1989: The Mind Has No Sex? Women in the Origins of Modern Science (Cambridge: Harvard University Press). Foreign Translations: Japanese (Tokyo: Kosakusha Publishing Co., 1992); German (Stuttgart: Klett-Cotta Verlag, 1993); Chinese (Taipei: Yuan-Liou Publishing); Portuguese (Lisbon: Pandora Ediçioes, 2001); and Greek (Athens: Katoptro, 2003).
"Housework is an Academic Issue," with Shannon Gilmartin, Academe (Jan/Feb. 2010): 39- 44.
Editor, Forum, Isis, Journal of the History of Science Society, 96 (2005):52-87 on "Colonial Science" with articles on Britain by Mark Harrison, Iberia by Jorge Cañizares-Esguerra, the Jesuits by Steven J. Harris, and France by Michael A. Osborne.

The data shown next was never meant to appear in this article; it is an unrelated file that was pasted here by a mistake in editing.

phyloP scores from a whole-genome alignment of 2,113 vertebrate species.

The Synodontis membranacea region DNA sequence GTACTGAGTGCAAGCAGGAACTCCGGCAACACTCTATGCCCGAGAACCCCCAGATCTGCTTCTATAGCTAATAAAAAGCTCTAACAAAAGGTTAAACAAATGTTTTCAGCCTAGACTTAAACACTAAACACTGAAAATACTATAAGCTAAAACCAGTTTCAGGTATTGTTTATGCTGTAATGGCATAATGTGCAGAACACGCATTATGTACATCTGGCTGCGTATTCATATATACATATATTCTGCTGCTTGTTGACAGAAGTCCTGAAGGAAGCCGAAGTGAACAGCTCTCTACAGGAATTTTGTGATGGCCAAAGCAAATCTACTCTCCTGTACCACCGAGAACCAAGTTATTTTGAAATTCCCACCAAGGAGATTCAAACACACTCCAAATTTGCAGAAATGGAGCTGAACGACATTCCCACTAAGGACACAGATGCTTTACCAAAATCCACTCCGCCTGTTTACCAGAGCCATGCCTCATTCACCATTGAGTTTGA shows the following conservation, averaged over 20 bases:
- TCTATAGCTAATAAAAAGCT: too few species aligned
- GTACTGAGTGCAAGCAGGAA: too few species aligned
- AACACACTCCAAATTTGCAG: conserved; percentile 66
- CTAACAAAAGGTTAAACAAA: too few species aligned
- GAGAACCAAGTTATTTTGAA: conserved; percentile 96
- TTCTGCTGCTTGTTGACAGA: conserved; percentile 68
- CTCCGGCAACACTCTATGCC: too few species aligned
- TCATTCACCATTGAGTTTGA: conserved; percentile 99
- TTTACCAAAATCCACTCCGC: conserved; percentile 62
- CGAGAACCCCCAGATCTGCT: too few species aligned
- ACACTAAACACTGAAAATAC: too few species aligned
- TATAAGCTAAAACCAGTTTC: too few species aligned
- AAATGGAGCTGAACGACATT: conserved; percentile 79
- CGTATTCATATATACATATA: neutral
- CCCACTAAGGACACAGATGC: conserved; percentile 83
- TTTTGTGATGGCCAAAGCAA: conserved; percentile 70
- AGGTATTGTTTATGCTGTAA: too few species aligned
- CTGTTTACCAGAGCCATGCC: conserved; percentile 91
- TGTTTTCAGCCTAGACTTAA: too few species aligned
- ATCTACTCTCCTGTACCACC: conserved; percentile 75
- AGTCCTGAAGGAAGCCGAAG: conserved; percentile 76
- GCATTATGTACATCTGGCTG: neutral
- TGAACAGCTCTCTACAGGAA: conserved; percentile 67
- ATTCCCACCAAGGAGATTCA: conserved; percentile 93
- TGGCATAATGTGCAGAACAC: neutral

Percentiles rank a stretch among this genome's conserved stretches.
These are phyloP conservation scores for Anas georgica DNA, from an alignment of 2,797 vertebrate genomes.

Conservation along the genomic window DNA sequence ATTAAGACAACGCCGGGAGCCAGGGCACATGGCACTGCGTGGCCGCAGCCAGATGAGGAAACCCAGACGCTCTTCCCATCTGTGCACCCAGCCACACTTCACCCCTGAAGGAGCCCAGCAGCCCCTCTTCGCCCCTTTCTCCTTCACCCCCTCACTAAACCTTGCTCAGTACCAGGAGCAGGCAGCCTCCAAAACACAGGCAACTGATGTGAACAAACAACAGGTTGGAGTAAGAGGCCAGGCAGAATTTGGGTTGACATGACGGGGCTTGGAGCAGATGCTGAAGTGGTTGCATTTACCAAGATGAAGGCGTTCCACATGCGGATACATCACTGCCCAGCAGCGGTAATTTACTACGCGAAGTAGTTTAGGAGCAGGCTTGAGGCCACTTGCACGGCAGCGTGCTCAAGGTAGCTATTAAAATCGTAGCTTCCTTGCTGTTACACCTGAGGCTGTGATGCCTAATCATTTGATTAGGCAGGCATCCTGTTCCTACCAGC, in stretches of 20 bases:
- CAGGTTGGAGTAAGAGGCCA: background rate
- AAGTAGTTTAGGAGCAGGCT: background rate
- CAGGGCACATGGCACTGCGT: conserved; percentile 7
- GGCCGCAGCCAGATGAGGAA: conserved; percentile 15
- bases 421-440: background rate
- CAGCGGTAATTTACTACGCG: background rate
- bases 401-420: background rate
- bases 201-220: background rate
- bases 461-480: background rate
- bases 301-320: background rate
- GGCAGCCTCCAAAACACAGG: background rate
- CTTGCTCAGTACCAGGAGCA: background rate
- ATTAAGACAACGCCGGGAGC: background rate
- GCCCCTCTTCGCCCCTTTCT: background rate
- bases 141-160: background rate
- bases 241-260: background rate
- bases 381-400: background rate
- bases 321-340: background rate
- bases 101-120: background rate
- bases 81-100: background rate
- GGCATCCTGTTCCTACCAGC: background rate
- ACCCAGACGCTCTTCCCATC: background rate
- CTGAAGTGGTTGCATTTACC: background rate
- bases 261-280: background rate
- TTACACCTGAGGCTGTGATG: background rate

Editor, article cluster for Signs, Journal of Women in Culture and Society, 28 (2003):859-922 on "Feminism Inside the Sciences" with articles on physics (by Amy Bug), archaeology (by Margaret W. Conkey), and evolutionary biology (by Patricia Adair Gowaty).
Editor, special section, Science in Context, 15 (2002):473-576 on "European Women in Science" with articles on France by Claudine Hermann and Françoise Cyrot-Lackmann, on Germany by Ilse Costas, and the Netherlands by Mineke Bo.